Volume 7, Number 4, 1998
- The flag now known as The Star-Spangled Banner was made in 1813
by Mary Pickersgill of Philadelphia and her 13-year-old daughter, Caroline. It was made for Lt. Col. George Armistead, who had commissioned the flag to fly over Fort McHenry, where he was the commander of American troops
during the War of 1812.
- Cost was $405.90 for what was then a 50-pound, 30-by-42-foot flag. While massive by today's standards, it was a customary size for 19th-century garrison flags designed to fly from 90-foot-high flagpoles.
- The flag has 15 stars and 15 stripes, one for each state as mandated by the Congress of 1794. (Some years later, the number of stripes was reduced to 13 to represent each of the original 13 states, while new stars continued to be added for each state that joined the Union.)
- A red "V" in the middle of the flag was probably the letter "A" added by Mrs. Armistead, as it was the custom then to personalize flags.
- The flag was flown at Fort McHenry on Sept. 13 and 14, 1814. It was taken down at night and replaced with a smaller, less-expensive storm flag.
- The flag was hoisted again on the morning of Sept. 14 as British ships were retreating from Baltimore's harbor. Francis Scott Key, detained on one of those ships, saw the flag at about 7 a.m. "by the dawn's early light" and was inspired to write the patriotic and defiant words of a poem that became a rallying cry for Americans who had fought their first war as a united nation. (The poem was set to music and gradually attained the status of national anthem, although it was not officially given that title until 1931.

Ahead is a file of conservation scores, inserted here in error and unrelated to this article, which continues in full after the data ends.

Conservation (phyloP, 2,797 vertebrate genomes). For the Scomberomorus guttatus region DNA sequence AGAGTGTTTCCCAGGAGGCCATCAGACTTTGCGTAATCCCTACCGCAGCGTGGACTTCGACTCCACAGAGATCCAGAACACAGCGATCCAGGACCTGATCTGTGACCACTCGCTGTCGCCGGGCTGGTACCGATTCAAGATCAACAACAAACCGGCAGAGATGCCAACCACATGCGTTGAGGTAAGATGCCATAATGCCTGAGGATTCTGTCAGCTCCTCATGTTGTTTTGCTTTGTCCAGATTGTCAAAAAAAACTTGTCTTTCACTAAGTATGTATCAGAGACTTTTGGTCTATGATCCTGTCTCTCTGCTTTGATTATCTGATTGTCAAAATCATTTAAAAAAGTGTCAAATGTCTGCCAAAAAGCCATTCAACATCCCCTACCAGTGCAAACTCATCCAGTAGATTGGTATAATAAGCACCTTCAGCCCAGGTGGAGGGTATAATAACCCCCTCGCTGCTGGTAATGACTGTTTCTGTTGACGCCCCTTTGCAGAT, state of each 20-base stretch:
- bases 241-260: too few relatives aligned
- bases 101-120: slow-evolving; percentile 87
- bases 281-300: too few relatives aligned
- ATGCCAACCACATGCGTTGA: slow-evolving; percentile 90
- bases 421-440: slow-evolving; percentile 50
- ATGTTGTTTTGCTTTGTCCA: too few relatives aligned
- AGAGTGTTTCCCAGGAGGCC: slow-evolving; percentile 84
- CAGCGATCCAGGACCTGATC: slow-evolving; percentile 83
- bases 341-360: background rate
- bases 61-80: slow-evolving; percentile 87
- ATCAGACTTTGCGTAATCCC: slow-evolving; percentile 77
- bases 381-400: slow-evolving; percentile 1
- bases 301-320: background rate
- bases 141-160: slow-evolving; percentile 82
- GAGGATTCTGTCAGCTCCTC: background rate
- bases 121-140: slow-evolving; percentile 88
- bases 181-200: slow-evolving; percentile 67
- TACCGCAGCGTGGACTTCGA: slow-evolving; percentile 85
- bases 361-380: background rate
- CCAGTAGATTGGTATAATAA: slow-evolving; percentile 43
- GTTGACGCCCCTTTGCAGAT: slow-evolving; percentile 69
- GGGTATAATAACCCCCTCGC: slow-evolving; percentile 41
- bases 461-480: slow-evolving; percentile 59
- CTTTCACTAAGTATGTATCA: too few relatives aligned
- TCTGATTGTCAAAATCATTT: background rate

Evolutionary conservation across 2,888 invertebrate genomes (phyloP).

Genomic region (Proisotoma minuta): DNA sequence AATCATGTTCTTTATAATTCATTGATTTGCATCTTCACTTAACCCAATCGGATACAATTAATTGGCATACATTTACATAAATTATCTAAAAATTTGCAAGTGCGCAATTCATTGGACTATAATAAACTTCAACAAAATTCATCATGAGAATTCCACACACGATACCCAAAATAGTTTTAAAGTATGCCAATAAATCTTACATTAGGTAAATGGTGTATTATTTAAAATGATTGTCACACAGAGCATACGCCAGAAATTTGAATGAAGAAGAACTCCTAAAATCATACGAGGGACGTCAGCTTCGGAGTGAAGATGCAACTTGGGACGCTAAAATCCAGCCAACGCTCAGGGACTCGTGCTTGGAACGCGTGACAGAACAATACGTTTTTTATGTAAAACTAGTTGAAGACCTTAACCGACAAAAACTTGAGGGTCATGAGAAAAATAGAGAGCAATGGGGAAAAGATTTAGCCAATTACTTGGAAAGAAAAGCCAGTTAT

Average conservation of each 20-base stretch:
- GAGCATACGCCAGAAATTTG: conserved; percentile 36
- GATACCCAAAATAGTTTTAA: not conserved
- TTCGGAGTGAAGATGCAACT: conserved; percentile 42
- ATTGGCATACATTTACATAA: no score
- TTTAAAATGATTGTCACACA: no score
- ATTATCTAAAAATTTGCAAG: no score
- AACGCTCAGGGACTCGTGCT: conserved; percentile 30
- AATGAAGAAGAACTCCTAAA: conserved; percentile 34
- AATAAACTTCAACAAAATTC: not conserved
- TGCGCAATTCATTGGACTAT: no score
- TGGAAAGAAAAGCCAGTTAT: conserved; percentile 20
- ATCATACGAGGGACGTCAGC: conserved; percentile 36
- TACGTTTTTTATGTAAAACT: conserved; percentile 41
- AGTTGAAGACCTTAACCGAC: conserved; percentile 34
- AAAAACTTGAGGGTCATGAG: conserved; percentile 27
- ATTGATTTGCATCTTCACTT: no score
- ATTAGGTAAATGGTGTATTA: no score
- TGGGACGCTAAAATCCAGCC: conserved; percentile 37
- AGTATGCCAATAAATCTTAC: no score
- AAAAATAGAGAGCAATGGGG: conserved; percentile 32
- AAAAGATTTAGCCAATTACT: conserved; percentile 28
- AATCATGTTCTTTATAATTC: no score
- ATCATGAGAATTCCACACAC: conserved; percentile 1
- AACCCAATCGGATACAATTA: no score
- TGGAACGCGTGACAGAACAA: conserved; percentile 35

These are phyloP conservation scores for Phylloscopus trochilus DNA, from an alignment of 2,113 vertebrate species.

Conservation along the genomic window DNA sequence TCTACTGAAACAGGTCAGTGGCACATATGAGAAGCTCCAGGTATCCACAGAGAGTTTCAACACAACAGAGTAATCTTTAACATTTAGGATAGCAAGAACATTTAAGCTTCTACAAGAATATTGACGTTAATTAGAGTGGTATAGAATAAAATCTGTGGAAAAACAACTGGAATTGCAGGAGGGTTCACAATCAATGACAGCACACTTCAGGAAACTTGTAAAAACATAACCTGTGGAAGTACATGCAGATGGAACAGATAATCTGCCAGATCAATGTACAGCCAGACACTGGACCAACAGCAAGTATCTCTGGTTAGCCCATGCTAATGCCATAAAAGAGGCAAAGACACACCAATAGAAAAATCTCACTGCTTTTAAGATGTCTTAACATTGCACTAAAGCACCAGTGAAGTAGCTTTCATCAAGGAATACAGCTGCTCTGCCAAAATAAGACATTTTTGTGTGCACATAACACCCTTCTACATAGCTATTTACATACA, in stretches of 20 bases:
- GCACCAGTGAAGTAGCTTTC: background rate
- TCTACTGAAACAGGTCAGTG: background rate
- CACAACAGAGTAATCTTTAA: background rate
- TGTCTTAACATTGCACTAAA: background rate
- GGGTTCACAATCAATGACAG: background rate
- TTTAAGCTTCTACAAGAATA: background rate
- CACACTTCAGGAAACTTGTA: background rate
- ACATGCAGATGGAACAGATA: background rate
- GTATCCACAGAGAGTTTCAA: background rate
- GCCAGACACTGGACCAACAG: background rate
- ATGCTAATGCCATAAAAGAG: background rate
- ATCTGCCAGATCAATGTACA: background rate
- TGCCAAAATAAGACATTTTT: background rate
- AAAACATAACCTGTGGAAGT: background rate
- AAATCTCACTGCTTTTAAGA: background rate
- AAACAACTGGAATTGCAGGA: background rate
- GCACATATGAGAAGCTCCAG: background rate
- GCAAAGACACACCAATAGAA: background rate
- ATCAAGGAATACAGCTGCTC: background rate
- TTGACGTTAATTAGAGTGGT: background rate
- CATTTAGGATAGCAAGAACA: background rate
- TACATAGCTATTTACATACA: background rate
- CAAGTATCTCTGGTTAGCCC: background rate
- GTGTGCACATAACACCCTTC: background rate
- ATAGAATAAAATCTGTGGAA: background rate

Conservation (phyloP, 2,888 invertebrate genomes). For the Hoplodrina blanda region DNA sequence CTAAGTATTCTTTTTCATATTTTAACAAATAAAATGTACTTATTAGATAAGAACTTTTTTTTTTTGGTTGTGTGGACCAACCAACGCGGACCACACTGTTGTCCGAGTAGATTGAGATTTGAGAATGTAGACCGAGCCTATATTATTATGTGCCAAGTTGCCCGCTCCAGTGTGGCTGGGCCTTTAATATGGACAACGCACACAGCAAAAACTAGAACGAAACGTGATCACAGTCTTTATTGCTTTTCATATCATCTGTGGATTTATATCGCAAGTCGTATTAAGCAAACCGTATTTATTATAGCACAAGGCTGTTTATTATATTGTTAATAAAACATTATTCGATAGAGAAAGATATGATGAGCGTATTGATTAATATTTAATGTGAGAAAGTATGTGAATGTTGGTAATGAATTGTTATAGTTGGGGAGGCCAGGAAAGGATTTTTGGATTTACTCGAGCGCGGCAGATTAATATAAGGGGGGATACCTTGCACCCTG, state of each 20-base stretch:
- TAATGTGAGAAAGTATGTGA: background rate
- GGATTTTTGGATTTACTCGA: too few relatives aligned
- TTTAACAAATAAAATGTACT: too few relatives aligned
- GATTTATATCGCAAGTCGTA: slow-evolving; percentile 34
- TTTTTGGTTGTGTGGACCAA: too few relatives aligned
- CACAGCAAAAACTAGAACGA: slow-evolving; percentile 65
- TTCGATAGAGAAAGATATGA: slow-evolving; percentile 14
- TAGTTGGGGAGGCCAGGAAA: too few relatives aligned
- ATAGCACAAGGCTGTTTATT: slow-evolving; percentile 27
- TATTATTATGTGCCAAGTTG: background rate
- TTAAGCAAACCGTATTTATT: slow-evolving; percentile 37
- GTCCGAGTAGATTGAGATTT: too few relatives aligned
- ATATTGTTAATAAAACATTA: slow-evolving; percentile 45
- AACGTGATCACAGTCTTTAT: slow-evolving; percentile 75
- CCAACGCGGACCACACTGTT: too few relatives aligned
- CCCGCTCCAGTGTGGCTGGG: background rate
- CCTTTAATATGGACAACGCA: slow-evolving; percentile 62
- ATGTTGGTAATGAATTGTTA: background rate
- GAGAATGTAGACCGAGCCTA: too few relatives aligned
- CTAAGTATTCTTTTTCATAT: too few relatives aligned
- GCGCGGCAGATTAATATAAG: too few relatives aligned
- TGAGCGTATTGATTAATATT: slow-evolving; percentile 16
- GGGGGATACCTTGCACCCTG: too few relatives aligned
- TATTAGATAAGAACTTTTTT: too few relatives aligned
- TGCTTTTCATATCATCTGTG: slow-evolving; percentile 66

- The flag belonged to Armistead's family for many years. By 1861, it was kept in the Baltimore home of Armistead's son, Christopher Hughes Armistead. After that, it was in the care of Armistead's daughter Georgianna Appleton, who treasured the flag as a symbol of her father's courage at Fort McHenry.
- In 1876, the flag was sent to Philadelphia to be displayed in the nation's Centennial Exposition. In 1907, the family donated it to the Smithsonian where it has been ever since. Numerous requests to borrow the flag are always turned down, honoring the family's wish that it always hang in the museum for "any American citizen" to find "in its accustomed place."
- For five decades, the flag hung in the Smithsonian's Arts and Industries Building, then known as the National Museum. It was cleaned and treated several times over the years and supported with a heavy linen backing that, in 1914, was sewn on with about 1.7 million stitches by a team of seamstresses,
- During World War II, the flag was one of many national treasures to be removed from the museums of Washington and stored in a safe place. In 1944, it was returned to the Arts and Industries Building and was on display there until 1963, when it was relocated to its present home.
-Information provided by the National Museum of American History